The history of communication, postal services and, in particular postage stamps, gives an interesting insight into international communication as well as into the diversity of creative and cultural expressions of people in the respective nation states. Already 5,000 years ago people used knots, symbol script on wood, clay tablets and papyrus as their exchange medium. In the Middle Ages, the monasteries became centres of literacy. Postmen often carried the messages to their recipients on long and dangerous routes by water and on land. Soon signposts and distance markers appeared on the scene. In the 17th century, stagecoach operators created the first offices resembling modern post offices with stamps and postmarks on postcards and letters. The technical development was rapid. Infinite small inventions and improvements contributed to that. As per invitation to the interesting exhibition at the Museum of Communication in Berne, “Stamps are not only a mirror of cultural history, but also a Swiss success story,” that introduces well to this multicultural and identity-building cultural property.
On 1 March 1843, Switzerland was the second country worldwide after the United Kingdom to introduce the postage prepayment system with the Zurich 4 and Zurich 6 stamps. Additionally in 1874, the Universal Postal Union was founded in Switzerland, in the assembly hall of the “Äussere Stand von Bern” (was a historical ceremonial society of young citizens of Berne), where its seat is still today. With this honourable office, the Swiss Confederation has also taken on a great social responsibility. Hence, the postal system is based on mutual human trust, mutual help among people and an ethic of peaceful coexistence.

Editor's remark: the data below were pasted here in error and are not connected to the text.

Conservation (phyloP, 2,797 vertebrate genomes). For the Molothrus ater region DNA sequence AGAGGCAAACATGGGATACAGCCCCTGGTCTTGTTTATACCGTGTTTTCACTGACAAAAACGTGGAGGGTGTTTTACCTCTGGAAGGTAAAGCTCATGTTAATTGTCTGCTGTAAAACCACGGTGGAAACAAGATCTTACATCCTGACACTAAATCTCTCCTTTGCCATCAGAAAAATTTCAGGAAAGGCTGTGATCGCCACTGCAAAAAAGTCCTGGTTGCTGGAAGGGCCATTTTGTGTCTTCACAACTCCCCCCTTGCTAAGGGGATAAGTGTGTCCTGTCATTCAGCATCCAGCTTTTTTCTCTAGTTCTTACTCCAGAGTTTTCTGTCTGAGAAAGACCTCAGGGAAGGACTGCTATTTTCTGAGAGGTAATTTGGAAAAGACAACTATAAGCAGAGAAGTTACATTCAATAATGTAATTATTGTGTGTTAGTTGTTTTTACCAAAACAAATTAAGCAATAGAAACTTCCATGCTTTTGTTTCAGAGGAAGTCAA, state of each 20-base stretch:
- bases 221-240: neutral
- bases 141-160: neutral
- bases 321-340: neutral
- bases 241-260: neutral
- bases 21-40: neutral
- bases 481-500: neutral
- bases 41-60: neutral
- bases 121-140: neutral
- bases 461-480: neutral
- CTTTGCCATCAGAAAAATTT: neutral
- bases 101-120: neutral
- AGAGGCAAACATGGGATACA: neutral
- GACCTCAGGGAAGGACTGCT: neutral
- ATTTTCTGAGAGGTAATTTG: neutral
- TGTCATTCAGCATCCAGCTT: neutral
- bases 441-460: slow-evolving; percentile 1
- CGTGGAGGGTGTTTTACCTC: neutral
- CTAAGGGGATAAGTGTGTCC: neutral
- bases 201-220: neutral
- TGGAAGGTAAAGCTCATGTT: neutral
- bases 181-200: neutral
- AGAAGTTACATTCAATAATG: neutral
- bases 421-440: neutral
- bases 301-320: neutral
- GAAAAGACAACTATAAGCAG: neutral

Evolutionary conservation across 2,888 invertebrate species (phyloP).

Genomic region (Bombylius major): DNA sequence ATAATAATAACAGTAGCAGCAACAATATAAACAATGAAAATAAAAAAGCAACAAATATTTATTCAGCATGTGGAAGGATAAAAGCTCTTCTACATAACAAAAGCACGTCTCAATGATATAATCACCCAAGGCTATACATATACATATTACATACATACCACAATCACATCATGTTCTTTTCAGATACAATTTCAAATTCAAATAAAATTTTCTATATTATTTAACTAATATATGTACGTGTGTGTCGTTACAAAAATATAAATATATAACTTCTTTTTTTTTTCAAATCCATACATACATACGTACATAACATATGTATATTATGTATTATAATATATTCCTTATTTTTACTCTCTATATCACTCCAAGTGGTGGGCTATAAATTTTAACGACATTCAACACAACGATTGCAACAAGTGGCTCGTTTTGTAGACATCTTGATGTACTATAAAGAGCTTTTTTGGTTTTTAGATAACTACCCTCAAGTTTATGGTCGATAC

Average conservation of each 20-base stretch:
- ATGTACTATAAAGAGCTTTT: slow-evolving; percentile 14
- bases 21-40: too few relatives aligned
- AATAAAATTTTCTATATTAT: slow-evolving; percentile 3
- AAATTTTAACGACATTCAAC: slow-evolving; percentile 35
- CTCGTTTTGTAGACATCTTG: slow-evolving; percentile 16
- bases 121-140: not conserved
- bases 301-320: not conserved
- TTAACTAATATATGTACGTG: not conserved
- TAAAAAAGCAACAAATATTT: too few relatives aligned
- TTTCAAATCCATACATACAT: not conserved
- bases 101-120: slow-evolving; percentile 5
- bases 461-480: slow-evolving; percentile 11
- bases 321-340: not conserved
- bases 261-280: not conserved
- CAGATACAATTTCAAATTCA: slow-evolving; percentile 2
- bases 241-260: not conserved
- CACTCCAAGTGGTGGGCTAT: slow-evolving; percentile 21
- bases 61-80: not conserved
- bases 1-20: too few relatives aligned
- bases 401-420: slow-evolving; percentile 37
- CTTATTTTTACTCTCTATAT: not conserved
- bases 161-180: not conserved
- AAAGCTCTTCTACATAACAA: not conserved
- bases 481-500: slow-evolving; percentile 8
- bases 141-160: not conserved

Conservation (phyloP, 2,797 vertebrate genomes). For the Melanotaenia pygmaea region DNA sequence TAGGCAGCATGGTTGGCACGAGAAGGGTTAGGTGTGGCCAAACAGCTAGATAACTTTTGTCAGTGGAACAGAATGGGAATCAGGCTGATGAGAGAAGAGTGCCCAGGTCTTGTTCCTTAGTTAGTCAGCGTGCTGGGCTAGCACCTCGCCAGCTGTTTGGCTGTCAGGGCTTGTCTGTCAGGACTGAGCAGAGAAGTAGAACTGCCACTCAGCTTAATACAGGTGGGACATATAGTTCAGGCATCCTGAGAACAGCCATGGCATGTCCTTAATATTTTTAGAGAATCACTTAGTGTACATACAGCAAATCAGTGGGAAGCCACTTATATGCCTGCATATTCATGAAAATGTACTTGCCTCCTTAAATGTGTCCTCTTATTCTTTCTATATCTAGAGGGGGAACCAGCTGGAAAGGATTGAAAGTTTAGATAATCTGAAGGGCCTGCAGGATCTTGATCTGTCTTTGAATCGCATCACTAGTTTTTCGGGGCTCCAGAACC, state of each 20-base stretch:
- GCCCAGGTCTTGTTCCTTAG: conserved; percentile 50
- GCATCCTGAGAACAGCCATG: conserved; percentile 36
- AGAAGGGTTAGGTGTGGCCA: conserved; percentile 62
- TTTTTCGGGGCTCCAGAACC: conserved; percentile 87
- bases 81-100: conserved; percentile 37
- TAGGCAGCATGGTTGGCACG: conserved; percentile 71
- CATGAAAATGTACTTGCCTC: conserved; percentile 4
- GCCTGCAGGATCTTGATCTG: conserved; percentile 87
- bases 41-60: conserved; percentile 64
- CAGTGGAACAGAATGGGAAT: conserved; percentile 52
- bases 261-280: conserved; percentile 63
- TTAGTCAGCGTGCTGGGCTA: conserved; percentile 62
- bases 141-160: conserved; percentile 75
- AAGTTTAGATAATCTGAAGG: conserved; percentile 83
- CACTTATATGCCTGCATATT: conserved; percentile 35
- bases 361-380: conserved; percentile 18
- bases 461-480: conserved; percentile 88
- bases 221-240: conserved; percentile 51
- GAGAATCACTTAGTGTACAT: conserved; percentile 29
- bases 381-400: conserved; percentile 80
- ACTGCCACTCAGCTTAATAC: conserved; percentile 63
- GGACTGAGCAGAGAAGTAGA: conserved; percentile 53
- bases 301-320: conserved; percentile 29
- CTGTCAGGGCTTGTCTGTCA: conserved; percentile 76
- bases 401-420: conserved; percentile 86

For 175 years countless creations of art enabled human relations on equal terms by letters, postcards and packages to all countries and remote regions of the world is possible in a variety of languages and forms. Often, well-known artists were invited to the design of postage stamps and design competitions were carried out. In Switzerland traditionally special stamps are issued annually for aid organisations, humanitarian and social concerns as well as for anniversaries. Stamps became a valuable national and international collector’s item, collecting is mostly cultivated in families and through numerous active clubs, exchanges of stamps and friendly relations. Just today it is a meaningful stimulus for families and schools to revive this cultural heritage of handwritten postcards and letters in times where digitalisation becomes dominant.
Even before the foundation of the federal state in 1848, Switzerland was cosmopolitan and economically and culturally innovative. Through its four-language and cantonal tradition and diversity as well as its neutrality and the rejection of violence and wars of aggression, the Swiss Confederation acquired a sought-after diplomatic and democratic mediating role and culture. In 1871, shortly after the foundation of the Red Cross in 1864 this international aid organisation and the Swiss population provided exemplary humanitarian aid in the internment and care of the 87,000 suffering Bourbaki soldiers in the Franco-Prussian War.